UNIVERSITY PARK, Pa. -- Following a national search, Penn State has named Regis W. Becker as its first director of University ethics and compliance. In this role, he will oversee all compliance issues throughout the University and develop Penn State's first comprehensive program of institutional ethics.
Becker will report to the Legal and Compliance Committee of the Board of Trustees and to David Gray, senior vice president for finance and business.
"Regis Becker's range of distinguished experience in corporate compliance, security and law enforcement makes him the ideal person to implement and oversee clear, comprehensive and exemplary principles and procedures for the University," Penn State President Rod Erickson said. "As I noted when announcing this position, Regis will have oversight of compliance with all federal, state and local laws, as well as internal policies and external organization policies, while encouraging the highest ethical standards of conduct for those who represent the University and act on its behalf."
"I believe my capabilities will serve Penn State well as it works to strengthen its overall institutional commitment to integrity and transparency," Becker said. "The experience I have gained throughout my career provides me with a broad practical perspective and an in-depth understanding of the critical role that a robust ethics and compliance program can play in bolstering and sustaining an organization’s culture and values. I look forward to continuing my work as a compliance leader in service to this great institution."
Becker is currently chief compliance officer for PPG Industries, a global Fortune 250 company with headquarters in Pittsburgh. After joining PPG in 1992, Becker advanced through a series of corporate security and risk management roles to earn oversight of all global compliance efforts in 2009. He heads the company’s global ethics and compliance program, with responsibility for developing and updating a global code of ethics, oversight of related training and certification for the company’s nearly 40,000 employees, and supervision of compliance auditing and monitoring efforts. He also manages the company’s crisis response unit, which ensures PPG sets appropriate protocols and follows them to quickly mitigate external and internal threats and events.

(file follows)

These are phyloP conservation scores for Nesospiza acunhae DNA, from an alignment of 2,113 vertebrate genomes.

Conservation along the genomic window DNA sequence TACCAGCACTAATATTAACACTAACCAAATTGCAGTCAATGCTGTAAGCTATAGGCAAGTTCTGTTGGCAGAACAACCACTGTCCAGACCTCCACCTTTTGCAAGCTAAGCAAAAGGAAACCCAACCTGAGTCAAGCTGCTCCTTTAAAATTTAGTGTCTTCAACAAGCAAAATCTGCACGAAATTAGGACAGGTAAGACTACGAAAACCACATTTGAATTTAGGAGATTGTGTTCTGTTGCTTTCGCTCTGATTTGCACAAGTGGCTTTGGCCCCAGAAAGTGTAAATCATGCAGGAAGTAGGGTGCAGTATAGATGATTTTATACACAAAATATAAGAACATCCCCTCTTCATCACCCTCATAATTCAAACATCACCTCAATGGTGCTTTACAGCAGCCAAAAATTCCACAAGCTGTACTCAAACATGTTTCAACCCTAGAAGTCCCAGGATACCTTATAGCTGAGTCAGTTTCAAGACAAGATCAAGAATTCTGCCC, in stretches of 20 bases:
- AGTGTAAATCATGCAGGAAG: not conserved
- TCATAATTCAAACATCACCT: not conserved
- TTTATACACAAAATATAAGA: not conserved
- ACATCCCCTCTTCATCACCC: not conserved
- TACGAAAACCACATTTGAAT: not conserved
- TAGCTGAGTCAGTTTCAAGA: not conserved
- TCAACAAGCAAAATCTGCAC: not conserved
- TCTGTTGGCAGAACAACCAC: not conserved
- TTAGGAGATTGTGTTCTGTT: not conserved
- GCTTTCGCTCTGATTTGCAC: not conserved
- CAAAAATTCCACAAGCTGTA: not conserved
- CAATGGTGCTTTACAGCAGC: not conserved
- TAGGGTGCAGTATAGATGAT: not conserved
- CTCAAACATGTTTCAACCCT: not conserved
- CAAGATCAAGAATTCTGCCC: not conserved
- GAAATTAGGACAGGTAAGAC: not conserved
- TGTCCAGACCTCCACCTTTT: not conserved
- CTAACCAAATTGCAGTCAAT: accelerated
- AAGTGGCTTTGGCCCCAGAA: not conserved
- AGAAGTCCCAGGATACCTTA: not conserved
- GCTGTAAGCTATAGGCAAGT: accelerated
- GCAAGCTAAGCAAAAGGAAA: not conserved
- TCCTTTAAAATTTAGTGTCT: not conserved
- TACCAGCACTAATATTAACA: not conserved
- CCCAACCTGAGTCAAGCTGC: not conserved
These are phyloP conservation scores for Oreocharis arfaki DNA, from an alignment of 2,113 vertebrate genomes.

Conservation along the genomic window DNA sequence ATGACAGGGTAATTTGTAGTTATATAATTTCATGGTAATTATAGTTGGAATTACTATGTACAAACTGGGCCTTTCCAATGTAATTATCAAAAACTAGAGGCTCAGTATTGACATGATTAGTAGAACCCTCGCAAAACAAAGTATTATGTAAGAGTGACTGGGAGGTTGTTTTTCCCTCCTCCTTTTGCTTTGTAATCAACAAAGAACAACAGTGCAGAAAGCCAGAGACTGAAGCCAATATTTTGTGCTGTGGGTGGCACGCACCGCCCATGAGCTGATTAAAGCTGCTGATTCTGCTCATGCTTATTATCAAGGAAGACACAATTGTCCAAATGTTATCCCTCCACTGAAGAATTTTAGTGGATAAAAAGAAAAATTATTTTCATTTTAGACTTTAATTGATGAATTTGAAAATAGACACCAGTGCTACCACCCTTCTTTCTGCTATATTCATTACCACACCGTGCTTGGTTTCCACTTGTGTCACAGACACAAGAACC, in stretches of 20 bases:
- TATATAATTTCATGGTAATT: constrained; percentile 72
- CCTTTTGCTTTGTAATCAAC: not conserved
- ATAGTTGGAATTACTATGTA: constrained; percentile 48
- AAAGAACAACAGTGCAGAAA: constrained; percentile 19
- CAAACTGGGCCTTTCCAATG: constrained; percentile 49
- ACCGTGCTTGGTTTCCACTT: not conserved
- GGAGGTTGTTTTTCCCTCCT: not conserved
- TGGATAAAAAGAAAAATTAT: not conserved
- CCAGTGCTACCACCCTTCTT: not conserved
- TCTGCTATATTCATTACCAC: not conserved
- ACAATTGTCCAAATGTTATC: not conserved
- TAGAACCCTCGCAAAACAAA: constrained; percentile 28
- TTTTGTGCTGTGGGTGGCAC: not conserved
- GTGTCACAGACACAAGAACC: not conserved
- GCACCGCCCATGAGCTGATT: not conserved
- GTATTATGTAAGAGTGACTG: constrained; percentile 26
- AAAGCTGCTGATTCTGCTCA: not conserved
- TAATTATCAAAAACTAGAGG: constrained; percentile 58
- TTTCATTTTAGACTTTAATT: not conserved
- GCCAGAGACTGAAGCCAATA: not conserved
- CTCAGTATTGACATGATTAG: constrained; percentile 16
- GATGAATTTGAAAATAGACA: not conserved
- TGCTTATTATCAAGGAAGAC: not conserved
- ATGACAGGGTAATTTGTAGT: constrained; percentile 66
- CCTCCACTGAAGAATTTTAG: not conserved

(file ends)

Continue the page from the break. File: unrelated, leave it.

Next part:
His prior experience includes work as an FBI special agent, as a detective in the Allegheny County, Pa., district attorney's white-collar crime unit and as a corporate security director with Union Carbide Corp. and Praxair. A 1978 Penn State graduate with a bachelor’s degree in law enforcement, Becker earned his juris doctorate from the Duquesne University School of Law in 1983.
UNIVERSITY PARK, Pa. -- Sen. George Mitchell, the independent third-party athletics integrity monitor for Penn State, today (March 1) issued his second quarterly report regarding the University's performance under the Athletics Integrity Agreement, which was entered into in August by the University, the NCAA and the Big Ten Conference as part of the consent decree imposed by the NCAA.
“This report continues to evidence Penn State’s ongoing commitment to integrity, responsibility and ethical conduct, as well as the significant progress that Penn State has made and continues to make since July,” said University President Rodney Erickson. “We still have more to do, but we’re gratified that Sen. Mitchell and his team recognize all that we have done and that we are committed to continuing these efforts, in full compliance with the consent decree and the Athletics Integrity Agreement.”
Mitchell's position as athletics integrity monitor was established by the Athletics Integrity Agreement, a document that contains a number of prescriptive measures designed to ensure Penn State continues to meet all applicable NCAA and Big Ten rules and standards of integrity.Part of these measures called for the recent hire of Julie Del Giorno as Penn State's athletics integrity officer. On an ongoing basis, Del Giorno will be responsible for the development, implementation and oversight of policies and practices within Penn State's Department of Intercollegiate Athletics that ensure compliance and ethical conduct.
Sen. Mitchell's team will continue its independent evaluation of Penn State's activities and efforts under the Athletics Integrity Agreement and the NCAA consent decree. Mitchell's five-year appointment as the University's monitor began in August, and a report outlining actions taken is produced on a quarterly basis. Mitchell's previous update was issued on Nov. 30.
The complete text of the report and information about actions Penn State has taken is available at www.dlapiper.com.